Ranjeni Munusamy applies to have sight of protected witness
Senior journalist said she did not know the name of the man who picked up her car and needs to see and identify him
Tiso Blackstar associate editor Ranjeni Munusamy wants to "have sight" of state capture inquiry witness Col Dhanajaya Naidoo as part of an application to refute claims he made against her at the state capture commission.
Failing this, she wants to see a photograph of him. This was contained in an affidavit Munusamy filed to the commission on Wednesday.
Naidoo and Hawks investigator Col Kobus Roeofse testified at the commission that Munusamy benefited from the crime intelligence “slush fund” by, among other things, having repairs to her car worth about R40,000 paid for. It was also previously claimed at the commission that the outstanding R143,000 on Munusamy’s car was paid off using the fund, which typically covers the costs of running safe houses, paying informants and so on.
She filed the document as part of a request to cross-examine Roelofse over his accusations.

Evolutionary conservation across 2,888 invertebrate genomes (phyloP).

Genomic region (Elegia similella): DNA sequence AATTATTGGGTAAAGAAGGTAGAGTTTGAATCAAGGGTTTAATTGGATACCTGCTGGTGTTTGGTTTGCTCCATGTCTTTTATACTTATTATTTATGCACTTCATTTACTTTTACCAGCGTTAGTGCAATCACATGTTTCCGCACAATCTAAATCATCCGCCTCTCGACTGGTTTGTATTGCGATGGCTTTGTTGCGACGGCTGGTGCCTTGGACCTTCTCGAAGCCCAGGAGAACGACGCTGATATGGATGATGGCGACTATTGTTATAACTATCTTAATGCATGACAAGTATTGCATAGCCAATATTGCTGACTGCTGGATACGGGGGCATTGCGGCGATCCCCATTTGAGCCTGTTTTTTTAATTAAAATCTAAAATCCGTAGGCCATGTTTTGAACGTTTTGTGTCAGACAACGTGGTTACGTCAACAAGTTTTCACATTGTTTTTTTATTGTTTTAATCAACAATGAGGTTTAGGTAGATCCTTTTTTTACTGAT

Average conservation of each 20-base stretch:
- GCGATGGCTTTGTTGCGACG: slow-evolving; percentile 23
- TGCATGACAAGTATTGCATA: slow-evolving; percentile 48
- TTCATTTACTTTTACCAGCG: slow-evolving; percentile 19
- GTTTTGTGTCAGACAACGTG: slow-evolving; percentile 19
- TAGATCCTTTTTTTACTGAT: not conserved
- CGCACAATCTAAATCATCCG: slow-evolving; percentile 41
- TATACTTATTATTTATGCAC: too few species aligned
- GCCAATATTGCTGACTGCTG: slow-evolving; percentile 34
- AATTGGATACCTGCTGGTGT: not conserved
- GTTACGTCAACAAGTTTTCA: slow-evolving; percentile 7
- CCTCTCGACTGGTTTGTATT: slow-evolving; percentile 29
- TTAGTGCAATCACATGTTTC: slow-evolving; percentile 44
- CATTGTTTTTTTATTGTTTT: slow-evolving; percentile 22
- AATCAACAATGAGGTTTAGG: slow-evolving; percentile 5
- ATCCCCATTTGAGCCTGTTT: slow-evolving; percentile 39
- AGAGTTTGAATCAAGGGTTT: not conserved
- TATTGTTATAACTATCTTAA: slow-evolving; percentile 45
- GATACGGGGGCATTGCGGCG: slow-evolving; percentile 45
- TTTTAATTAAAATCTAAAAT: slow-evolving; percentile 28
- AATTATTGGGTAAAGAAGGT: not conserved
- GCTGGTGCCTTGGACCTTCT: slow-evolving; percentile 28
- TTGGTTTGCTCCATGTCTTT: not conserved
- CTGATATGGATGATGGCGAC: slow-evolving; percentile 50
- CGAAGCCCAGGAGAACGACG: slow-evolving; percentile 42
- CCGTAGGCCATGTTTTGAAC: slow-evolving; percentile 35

Tiso Blackstar, which publishes TimesLIVE, Sunday Times and Business Day, has placed Munusamy on special leave. The issues raised at the state capture inquiry took place before she joined the group.
Naidoo was placed in witness protection and testified at the commission in camera, with a strict instruction made that no visuals of him should be provided in order to protect his identity.
In an affidavit filed on Wednesday, Munusamy said: “I wish to make it clear that I deny having been involved in any act of corruption, bribery fraud or money laundering. I deny that I knowingly received funds from state funds [or] payments from the SA police secret service account, or knowingly had my BMW 330Ci convertible repaired using SSA funds."
Speaking of an incident in which Naidoo alleges her tyres were replaced on the car — which Naidoo told the commission cost R40,000 — Munusamy said that she went to a shopping centre in 2008 or 2009 near her home and when she came out noticed that all four tyres were deflated.
She called “an acquaintance”, Lt-Gen Rayman Lalla, who she knew from covering political violence in KwaZulu-Natal in the early 1990s.
Lalla referred her incident to Gen Mulangi Mphego, who she had also previously met during her work as a journalist. Mphego assigned another general — “whose name I cannot remember” — to help.
She said in her affidavit that the man sent to assist her, who did not give his name and was an Indian male, may be Col Naidoo.
Munusamy said the man took her car away for a full assessment, because she “wanted to ensure that it had not been tampered with and was safe to drive”.
“I also knew the person has been sent as a result of my call to Gen Lalla, who I trusted,” she said.
The vehicle was returned the following day.